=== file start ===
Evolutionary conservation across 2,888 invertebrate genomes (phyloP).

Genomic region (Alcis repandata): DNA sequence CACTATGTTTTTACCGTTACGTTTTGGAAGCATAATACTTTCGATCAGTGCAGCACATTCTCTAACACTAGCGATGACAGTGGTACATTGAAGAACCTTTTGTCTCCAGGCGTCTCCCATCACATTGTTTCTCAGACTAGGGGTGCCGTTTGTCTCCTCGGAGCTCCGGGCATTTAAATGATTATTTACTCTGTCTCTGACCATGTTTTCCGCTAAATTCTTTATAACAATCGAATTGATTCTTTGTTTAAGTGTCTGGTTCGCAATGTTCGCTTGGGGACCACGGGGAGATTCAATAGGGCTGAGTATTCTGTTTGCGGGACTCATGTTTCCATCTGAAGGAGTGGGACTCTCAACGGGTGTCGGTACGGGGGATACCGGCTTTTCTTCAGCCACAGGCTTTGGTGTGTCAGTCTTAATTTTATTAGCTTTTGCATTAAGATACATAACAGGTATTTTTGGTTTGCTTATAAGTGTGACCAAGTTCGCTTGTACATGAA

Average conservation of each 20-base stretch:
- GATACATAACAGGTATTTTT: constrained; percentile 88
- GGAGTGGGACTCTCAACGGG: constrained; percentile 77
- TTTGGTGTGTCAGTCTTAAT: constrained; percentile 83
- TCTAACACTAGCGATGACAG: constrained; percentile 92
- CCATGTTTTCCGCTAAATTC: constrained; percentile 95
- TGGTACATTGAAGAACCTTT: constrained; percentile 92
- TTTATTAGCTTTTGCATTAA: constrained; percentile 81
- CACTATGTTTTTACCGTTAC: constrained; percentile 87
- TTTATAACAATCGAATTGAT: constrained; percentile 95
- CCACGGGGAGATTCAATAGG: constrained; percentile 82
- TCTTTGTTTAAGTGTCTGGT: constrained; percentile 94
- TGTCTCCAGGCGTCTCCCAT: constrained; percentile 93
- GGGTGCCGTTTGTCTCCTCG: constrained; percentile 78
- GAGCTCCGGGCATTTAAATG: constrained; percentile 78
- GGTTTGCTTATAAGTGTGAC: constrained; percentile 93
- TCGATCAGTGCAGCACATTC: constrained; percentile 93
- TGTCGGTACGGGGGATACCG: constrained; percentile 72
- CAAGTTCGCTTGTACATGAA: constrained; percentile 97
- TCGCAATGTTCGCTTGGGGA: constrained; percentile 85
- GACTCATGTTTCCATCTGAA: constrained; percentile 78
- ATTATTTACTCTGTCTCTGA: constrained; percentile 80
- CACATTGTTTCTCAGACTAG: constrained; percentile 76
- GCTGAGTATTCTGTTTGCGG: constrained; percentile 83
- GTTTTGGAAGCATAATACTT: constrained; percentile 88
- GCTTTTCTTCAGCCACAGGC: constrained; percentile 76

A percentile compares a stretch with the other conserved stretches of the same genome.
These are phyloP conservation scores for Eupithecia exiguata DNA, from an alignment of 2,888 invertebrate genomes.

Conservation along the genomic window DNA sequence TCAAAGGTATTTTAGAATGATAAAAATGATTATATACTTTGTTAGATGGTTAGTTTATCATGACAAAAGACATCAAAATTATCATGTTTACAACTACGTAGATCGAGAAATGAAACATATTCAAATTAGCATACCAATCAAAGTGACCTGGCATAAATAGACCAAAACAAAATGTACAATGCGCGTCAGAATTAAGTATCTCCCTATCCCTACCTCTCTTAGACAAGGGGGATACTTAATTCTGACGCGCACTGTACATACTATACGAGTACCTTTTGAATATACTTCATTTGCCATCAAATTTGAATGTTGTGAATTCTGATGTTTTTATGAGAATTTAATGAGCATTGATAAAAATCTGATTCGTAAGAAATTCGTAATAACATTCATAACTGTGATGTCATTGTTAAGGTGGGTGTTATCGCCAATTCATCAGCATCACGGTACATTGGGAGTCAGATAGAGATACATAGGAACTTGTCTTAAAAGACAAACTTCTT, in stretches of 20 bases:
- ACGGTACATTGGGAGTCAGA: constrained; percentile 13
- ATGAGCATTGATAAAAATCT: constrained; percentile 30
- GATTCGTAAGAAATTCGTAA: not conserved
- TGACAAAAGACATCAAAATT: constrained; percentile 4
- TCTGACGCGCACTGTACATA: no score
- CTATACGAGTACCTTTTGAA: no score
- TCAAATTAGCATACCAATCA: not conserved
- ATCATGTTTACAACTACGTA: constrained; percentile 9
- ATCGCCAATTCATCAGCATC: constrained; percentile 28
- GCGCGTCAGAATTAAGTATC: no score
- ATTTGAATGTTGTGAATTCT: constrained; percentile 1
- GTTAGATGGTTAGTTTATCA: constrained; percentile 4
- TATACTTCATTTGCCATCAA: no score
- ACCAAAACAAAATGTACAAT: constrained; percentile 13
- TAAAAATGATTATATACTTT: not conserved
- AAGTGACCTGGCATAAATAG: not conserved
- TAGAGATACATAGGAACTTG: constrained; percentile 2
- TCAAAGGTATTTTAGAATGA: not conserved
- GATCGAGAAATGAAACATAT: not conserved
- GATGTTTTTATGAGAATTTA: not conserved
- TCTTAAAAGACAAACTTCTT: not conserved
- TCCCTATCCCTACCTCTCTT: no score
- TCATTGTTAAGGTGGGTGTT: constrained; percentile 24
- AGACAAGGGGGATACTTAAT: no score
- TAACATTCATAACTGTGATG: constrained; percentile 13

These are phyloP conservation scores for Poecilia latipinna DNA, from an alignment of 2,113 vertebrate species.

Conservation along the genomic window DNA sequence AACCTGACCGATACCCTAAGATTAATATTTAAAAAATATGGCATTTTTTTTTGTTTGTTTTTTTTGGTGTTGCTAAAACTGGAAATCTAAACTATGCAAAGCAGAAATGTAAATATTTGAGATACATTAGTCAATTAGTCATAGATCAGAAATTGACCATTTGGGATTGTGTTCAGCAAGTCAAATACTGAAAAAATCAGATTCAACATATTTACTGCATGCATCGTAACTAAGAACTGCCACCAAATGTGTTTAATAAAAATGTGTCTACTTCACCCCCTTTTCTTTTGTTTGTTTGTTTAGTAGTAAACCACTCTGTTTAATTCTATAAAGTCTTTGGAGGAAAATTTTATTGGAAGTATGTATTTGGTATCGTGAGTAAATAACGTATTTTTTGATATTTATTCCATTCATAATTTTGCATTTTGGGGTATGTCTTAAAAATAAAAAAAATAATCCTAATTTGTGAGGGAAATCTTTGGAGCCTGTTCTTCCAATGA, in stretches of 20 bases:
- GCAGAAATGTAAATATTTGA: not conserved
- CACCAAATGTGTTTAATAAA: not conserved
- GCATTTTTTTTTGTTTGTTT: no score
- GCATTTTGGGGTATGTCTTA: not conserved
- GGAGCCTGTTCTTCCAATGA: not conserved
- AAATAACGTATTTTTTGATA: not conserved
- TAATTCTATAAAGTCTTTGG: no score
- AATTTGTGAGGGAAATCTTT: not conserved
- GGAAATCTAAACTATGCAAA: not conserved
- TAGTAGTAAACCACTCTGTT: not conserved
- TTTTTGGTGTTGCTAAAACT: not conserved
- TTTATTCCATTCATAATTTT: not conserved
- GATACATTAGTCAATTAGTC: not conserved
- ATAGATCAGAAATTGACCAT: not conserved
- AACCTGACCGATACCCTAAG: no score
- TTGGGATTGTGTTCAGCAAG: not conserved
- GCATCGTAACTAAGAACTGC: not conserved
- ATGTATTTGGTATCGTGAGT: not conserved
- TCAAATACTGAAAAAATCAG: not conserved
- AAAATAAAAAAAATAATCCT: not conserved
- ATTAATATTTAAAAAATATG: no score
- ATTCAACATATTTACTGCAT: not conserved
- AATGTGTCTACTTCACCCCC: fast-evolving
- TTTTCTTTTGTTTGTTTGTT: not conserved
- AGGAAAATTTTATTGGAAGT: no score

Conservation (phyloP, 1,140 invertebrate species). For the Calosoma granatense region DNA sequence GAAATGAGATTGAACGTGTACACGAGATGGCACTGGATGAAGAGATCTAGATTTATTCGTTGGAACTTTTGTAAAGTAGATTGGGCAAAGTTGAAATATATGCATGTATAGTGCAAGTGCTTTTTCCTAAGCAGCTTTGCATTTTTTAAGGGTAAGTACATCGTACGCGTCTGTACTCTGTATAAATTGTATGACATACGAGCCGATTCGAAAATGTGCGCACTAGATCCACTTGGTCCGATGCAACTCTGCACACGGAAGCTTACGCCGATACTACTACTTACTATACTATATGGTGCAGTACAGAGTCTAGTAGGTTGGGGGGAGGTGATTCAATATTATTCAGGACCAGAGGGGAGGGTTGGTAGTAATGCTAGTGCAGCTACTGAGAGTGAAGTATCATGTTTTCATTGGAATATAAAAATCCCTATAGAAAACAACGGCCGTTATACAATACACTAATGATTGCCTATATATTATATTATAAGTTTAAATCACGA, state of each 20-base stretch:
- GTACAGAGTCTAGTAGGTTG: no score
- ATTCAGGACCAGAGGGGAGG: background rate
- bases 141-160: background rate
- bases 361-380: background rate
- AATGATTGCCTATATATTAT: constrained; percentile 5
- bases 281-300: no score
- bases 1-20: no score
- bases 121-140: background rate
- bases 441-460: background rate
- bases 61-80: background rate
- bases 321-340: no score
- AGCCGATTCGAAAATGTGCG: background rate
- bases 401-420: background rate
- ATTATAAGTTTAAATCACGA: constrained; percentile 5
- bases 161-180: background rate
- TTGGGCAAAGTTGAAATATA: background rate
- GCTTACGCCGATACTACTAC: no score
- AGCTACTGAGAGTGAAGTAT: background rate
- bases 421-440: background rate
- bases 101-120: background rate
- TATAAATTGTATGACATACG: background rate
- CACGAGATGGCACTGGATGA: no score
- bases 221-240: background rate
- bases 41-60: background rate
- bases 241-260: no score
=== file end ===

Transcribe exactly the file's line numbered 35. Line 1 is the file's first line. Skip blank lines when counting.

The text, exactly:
- TGACAAAAGACATCAAAATT: constrained; percentile 4